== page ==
With the return of the Taliban’s control over Afghanistan in August 2021, Afghanistan was thrown back into the Dark Ages, with career and educated men and women fleeing for their lives, causing not just a Brain Drain, but also the complete reversal of all the Developmental and Educational strides the women of Afghanistan had made. Infrastructural breakdown caused an overwhelming majority of the population to face starvation and unemployment. After the huge blow of the Kaaj Institute suicide bombing, some Hazaras, survivors of the attack, went back to give the exams and received high grades. However, for the first time in years, the top 10 seats in the university entrance has no female students. In 2021, the results showed that two of the top students were young women. In 2020, again, two of the top ten were women. In 2019, there was one young woman, while in 2018, three of the top ten students were young women (Ministry of Education, Afghanistan).

 

THE INTERSECTIONALITY OF ‘STUDENT’, ‘HAZARA’ AND ‘WOMAN’

Not only is the Taliban making a stance on stopping Hazaras getting the education they deserve, but they are also making sure that women do not top Universities. After all, they believe women should also not be sitting as Judges in the country since their brains are lesser than those of men (Vice News, 2022). Since the results in the university entrance exams defy their perspectives and gender biases, they are forced to remove women from the top ten positions themselves. Either that, or the constant persecution, and terrorizing women is showing results the Taliban wanted to see. In fact, the Taliban’s higher education ministry spokesperson, Mawlawi Ahmed Taqi admitted to having expelled female Hazara students from Universities last month, many of the female Hazara students had been out to protest the Kaaj Institute killing of Hazara women students (Afghanistan International, 2022).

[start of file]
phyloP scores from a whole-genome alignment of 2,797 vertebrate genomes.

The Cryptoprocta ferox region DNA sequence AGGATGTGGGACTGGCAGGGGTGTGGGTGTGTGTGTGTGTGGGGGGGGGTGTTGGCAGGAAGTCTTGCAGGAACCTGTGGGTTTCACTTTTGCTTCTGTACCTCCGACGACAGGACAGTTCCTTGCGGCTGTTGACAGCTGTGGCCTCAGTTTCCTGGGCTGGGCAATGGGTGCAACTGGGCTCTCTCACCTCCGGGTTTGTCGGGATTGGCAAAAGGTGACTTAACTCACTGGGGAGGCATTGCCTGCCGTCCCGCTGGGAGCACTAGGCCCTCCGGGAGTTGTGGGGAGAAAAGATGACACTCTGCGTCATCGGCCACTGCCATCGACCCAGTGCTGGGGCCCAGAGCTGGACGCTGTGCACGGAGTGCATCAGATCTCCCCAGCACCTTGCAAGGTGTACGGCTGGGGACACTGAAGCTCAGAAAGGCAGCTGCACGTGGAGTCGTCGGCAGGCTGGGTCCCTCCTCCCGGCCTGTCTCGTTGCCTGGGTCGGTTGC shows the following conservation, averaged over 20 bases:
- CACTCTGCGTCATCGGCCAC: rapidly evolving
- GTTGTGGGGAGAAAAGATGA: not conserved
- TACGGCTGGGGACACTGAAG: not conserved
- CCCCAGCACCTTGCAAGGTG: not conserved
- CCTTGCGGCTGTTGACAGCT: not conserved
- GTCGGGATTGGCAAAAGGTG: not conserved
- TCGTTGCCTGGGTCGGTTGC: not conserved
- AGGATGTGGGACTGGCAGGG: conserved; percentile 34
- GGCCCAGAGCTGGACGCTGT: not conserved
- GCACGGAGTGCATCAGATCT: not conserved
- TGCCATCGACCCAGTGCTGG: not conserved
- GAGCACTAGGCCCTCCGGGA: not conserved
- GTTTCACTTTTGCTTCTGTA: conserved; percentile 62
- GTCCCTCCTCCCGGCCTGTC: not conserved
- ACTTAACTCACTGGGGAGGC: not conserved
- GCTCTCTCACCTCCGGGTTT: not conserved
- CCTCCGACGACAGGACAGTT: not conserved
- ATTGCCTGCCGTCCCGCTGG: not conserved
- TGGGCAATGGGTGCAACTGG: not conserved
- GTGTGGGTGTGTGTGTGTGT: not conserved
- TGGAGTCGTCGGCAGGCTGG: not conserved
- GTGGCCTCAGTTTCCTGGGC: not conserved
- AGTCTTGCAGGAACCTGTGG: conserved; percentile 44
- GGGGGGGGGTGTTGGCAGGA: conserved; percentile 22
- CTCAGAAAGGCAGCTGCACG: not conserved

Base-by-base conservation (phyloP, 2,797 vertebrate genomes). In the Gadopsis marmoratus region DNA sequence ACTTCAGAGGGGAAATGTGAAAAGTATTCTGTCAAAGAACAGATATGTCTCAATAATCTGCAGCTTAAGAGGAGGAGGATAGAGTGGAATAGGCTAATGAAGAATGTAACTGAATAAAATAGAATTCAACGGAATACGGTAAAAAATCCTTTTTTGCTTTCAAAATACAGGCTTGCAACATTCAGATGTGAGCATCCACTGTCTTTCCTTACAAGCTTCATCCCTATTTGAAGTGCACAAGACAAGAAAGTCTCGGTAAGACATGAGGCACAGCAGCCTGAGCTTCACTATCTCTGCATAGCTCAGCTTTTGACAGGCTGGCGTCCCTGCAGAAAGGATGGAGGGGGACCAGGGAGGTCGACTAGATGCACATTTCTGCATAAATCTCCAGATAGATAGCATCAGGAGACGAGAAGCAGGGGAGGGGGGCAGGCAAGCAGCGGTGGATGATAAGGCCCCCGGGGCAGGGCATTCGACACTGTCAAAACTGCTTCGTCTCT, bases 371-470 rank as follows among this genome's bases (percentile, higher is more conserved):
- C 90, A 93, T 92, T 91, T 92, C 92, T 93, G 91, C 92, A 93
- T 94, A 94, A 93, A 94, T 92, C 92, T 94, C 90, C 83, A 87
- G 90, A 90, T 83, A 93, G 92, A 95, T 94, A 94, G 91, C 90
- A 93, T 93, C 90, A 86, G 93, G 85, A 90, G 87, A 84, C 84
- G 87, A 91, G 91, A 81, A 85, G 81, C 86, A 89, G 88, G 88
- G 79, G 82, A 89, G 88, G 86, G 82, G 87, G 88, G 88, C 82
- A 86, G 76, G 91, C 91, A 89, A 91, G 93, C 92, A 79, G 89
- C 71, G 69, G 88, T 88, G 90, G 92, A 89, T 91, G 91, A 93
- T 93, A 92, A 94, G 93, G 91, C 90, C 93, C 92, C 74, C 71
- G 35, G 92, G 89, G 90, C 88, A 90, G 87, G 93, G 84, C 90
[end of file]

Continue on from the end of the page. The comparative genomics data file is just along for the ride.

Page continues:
This has shown how much the Taliban fear the young woman of Afghanistan. The success of a young Hazara woman effects the regime of the Taliban in the same way that the light-bearers of knowledge brings to the authority of ignorance.

 

CITATIONS:

  1. Afghanistan International. (2022, October 14). Taliban Confirms Mass Expulsion of Hazara Female Students. Afghanistan International. Retrieved November 10, 2022.
    https://www.afintl.com/en/202210144830.
  2. Aids Data Hub. (2007). (rep.). National Action Plan for the Women of Afghanistan (2007-2017). Retrieved November 10, 2022. https://www.aidsdatahub.org/sites/default/files/resource/national-action-plan-women-afghanistan-2007-2017.pdf.
  3. El-Horr, J. (2017). (rep.). WOMEN AND THE ECONOMY: Lessons Learned on Operational Approaches to Women’s Economical Empowerment in Afghanistan. World Bank Group. Retrieved November 10, 2022. https://documents1.worldbank.org/curated/en/600601535381900719/pdf/Lessons-Learned-on-Operational-Approaches-to-Womens-Economic-Empowerment-in-Afghanistan.pdf.
  4. Kattar, Pierre. (2022). ‘I was their teacher’: A chance encounter as Afghans protest after a suicide bombing. NPR.org. Retrieved November 1, 2022. https://www.npr.org/sections/goatsandsoda/2022/11/01/1132805337/i-was-their-teacher-a-chance-encounter-as-afghans-protest-after-a-suicide-bombin
  5. Vice News. (2022). Life in the Taliban’s Afghanistan. United States. Retrieved November 10, 2022.
    https://www.youtube.com/watch?v=iIFi_Rgm-T8&ab_channel=VICENews.